Most of us have heard of the fight-or-flight stress response. It becomes activated when we believe there is a chance we can outfight or outrun real or perceived danger and stressful situations. It is a built in survival mechanism that responds to a threat. Unfortunately, the body can also react in the same way to stressors that are not life-threatening, such as traffic jams, financial pressure, family difficulties, pain and other health conditions. In other words, anxiety is prevalent among all age groups, probably more so now than ever before.
When I was researching the topic of stress for my 2 books, Diagnosis Dystonia: Navigating the Journey, and Beyond Pain and Suffering: Adapting to Adversity and Life Challenges, I learned that stress experts have added the word “freeze” to the fight-or-flight stress response, with respect to the fact that instead of fighting or fleeing, we might sometimes freeze (like a deer in headlights) in painful or traumatic situations. This is very intriguing to me as it relates to dystonia and other chronic conditions, especially those that involve pain.
The freeze response differs from fight-or-flight in that it gets activated due to an inability to take action (like a mouse trapped in a corner by a cat). One feels helpless to fight or flee the threatening, painful, or stressful experience, so it freezes. The body becomes both tense and paralyzed at the same time. As illustrated in the photo below, uncertainty, powerlessness, and avoidance are characteristics used to describe the freeze response, the same words many of us use to describe how we often feel.
Think about the common symptoms of dystonia and pain which include contractions, stiffness, and rigidity. Out of fear of worsening our symptoms, many of us live in “protection mode” where we consciously restrict our movements (to the best of our ability) to try and decrease pain and/or involuntary body movements. Some people also do this to try and hide their symptoms from others, which can be more exhausting than just letting their body do what it wants. Often, without knowing it, we also forget to breathe, which can have dire consequences. Shortened chest breathing can promote a host of health issues and keep us caught in fight/flight/freeze mode and prevent healing.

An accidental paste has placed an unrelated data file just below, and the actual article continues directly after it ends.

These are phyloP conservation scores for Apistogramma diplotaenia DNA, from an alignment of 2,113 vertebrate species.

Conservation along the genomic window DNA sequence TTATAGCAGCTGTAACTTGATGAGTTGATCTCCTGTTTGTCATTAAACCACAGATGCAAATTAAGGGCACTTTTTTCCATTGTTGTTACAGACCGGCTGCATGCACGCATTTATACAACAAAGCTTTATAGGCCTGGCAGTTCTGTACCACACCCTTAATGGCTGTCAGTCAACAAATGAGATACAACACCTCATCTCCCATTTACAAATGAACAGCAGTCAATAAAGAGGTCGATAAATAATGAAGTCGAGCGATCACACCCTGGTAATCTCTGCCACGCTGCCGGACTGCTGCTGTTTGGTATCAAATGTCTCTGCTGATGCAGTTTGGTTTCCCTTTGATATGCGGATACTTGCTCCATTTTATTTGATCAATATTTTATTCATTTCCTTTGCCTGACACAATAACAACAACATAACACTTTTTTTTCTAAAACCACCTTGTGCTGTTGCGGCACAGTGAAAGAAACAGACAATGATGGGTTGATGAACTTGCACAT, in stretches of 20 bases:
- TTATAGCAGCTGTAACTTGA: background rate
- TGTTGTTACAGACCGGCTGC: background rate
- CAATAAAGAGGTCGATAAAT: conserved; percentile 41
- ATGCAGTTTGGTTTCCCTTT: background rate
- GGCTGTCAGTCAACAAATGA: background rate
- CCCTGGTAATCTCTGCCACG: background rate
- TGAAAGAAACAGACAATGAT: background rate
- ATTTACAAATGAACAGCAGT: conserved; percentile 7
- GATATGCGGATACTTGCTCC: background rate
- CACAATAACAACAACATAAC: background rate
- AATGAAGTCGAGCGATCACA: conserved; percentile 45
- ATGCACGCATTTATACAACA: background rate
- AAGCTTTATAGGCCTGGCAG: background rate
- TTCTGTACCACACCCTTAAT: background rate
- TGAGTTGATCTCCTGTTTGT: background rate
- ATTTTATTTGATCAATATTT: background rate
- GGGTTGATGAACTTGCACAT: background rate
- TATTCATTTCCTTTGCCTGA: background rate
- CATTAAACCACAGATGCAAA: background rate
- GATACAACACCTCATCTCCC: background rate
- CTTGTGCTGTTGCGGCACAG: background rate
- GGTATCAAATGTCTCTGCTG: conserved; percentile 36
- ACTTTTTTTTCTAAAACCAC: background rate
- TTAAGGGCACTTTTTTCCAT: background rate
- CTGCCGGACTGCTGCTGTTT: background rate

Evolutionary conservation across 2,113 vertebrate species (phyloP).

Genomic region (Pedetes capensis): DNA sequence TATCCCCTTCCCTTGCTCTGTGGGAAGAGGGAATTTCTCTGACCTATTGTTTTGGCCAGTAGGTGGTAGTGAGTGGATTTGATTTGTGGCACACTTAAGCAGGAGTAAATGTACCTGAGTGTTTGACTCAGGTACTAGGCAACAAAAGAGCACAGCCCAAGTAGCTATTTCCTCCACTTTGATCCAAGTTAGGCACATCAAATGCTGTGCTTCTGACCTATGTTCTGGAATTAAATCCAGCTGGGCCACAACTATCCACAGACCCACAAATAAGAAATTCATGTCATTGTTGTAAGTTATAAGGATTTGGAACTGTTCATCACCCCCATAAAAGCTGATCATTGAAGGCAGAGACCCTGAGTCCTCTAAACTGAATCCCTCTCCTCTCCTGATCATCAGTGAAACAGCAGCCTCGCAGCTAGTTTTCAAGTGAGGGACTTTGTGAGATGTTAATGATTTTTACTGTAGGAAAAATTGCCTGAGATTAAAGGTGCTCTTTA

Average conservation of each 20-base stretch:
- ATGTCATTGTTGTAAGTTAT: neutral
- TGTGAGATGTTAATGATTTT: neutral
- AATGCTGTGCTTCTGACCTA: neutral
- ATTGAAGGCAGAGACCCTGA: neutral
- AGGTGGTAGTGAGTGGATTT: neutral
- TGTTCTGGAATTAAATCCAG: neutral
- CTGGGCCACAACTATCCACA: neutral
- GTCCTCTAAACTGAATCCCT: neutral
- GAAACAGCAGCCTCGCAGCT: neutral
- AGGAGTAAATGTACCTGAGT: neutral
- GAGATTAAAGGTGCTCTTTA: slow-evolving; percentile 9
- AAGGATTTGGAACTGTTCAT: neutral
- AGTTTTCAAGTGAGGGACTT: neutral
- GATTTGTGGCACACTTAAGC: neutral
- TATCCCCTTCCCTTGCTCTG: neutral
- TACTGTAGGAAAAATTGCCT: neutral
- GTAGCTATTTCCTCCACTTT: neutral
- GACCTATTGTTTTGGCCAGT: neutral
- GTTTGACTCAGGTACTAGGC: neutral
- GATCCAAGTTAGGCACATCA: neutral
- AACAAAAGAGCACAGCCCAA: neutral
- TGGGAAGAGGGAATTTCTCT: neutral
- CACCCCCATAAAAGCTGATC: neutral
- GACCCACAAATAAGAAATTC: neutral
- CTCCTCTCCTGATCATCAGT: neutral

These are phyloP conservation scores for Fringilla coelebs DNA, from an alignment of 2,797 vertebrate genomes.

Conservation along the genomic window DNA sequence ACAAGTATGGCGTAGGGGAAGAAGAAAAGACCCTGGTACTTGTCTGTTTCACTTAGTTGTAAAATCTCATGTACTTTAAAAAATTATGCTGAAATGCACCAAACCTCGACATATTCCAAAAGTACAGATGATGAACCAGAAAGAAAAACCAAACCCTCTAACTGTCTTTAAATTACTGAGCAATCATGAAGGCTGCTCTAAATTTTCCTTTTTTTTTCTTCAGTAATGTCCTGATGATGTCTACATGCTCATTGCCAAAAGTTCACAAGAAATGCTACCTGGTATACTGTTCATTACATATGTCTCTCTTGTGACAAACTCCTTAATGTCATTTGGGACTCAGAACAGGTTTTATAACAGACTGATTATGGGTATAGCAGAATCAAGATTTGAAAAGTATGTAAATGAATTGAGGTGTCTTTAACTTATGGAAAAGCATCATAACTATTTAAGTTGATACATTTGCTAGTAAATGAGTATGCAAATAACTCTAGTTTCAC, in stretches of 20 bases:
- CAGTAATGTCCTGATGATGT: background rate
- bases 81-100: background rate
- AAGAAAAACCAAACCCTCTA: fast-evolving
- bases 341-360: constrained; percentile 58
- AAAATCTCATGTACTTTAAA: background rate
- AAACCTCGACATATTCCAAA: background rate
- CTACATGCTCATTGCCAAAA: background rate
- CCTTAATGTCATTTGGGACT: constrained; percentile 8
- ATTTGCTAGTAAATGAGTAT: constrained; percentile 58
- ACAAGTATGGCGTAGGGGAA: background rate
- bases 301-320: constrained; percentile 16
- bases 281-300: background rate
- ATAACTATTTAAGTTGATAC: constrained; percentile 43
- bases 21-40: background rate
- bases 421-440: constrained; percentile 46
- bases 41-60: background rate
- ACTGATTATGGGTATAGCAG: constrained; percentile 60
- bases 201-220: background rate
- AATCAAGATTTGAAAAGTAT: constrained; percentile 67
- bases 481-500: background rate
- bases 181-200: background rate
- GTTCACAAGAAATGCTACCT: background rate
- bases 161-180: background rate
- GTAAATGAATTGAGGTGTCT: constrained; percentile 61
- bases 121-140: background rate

Purposely restricting our movements, avoiding activities and life events that may increase our symptoms, not breathing rhythmically, and holding ourselves in postures to try and prevent further pain and involuntary movements is very similar to the freeze response, which adds more stress than already exists.
Since relaxation and healing are prevented when the freeze response is active, we must instead do activities that engage the parasympathetic nervous system, the part of the nervous system that conserves energy by slowing the heart rate and relaxes muscles. It also breaks the cycle of anger, fear, worry, and pain, making us more susceptible to healing.
These activities include relaxation and breathing exercises, TRE (Trauma Releasing Exercises), EFT (Emotional Freedom Technique), Tai Chi, Qi Gong, yoga, massage, acupuncture, counseling/therapy, aerobic exercise, dance, biofeedback, and many other therapies and practices. Doing whatever you can to engage the parasympathetic nervous system is important because it is only when the body finds relaxation can it reverse the damaging effects of stress and anxiety. In other words, living in conscious protection mode can do more harm than good.